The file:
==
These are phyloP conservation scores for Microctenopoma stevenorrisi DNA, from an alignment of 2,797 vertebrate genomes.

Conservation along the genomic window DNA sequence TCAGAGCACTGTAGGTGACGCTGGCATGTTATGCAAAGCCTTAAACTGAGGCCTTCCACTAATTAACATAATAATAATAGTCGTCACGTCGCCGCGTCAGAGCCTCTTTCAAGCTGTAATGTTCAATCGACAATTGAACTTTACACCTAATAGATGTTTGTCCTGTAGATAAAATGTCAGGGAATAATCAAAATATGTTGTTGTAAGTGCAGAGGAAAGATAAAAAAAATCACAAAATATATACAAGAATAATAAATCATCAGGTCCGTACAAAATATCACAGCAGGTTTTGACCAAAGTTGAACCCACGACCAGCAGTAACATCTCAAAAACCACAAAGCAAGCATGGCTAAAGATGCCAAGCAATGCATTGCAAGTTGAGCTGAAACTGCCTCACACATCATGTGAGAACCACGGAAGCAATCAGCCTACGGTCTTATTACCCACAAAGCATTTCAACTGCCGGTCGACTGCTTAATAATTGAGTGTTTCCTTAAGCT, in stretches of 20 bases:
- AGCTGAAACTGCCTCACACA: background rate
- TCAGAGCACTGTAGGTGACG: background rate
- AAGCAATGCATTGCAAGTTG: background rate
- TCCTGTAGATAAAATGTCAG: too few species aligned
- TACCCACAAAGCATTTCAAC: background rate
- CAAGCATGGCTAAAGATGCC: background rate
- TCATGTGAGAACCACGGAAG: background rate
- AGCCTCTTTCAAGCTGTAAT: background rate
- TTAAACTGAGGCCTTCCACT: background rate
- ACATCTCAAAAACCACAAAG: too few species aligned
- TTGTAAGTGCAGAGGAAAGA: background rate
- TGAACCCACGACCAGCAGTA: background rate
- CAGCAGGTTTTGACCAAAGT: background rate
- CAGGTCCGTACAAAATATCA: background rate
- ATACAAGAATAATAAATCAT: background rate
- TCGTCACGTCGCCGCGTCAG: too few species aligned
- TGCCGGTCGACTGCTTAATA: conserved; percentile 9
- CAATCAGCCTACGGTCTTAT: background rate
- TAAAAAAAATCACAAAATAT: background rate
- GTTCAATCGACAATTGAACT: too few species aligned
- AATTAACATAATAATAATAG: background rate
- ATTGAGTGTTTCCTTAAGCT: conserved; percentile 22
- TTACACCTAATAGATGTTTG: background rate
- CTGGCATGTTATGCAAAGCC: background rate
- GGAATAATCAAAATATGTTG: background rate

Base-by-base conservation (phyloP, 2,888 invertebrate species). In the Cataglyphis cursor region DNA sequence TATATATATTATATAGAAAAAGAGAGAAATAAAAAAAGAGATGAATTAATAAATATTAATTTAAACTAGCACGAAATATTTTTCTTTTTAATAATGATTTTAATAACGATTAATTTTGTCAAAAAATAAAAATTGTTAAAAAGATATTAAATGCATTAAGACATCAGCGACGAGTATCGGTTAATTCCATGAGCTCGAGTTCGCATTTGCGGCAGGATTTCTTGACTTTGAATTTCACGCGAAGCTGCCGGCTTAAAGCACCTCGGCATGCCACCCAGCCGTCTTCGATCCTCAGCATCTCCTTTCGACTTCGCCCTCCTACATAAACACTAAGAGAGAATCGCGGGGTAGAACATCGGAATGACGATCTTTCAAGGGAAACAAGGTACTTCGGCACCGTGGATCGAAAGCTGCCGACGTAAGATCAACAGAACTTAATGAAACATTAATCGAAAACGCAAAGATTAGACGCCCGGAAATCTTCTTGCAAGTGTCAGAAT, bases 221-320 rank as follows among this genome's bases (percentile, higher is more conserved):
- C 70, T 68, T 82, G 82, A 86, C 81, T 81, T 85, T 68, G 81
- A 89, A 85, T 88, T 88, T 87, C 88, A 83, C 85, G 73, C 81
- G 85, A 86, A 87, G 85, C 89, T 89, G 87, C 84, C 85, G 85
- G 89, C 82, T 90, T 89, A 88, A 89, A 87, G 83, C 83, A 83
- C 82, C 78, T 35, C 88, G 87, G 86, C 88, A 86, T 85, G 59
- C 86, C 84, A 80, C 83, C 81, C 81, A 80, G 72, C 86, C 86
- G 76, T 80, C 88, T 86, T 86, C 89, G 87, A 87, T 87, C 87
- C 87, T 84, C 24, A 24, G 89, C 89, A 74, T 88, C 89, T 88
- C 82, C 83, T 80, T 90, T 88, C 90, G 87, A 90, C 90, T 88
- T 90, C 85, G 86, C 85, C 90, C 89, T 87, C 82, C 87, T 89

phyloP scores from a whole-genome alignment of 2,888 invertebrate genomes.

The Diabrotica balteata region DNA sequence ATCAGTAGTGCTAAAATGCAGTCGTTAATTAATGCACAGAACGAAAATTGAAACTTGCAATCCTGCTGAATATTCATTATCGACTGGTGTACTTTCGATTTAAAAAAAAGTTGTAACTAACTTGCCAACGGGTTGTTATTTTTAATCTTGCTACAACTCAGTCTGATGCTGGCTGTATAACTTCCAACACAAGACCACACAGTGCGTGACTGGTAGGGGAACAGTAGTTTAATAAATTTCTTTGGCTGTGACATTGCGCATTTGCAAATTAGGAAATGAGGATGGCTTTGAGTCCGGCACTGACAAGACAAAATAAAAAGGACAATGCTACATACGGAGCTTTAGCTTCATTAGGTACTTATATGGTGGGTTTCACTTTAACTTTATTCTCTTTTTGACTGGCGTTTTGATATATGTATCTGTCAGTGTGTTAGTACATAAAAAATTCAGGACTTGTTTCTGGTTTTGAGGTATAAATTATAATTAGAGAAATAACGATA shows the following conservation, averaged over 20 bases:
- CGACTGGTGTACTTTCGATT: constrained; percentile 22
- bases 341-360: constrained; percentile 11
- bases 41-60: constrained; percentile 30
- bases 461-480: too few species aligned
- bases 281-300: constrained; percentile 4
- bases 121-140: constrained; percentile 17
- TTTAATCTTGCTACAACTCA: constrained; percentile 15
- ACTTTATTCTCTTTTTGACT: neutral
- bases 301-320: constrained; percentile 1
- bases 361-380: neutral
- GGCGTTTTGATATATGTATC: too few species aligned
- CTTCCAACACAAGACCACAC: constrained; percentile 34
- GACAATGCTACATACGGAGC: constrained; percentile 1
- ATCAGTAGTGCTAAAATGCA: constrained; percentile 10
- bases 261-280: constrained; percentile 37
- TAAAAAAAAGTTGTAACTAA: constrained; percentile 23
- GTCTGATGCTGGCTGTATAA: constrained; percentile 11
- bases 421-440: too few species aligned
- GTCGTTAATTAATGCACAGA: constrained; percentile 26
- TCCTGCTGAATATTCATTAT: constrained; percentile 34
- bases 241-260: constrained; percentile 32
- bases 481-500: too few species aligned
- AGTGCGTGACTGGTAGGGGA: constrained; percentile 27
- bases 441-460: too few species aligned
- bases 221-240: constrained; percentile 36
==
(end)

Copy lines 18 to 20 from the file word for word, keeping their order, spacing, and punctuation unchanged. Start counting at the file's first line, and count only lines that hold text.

- TCGTCACGTCGCCGCGTCAG: too few species aligned
- TGCCGGTCGACTGCTTAATA: conserved; percentile 9
- CAATCAGCCTACGGTCTTAT: background rate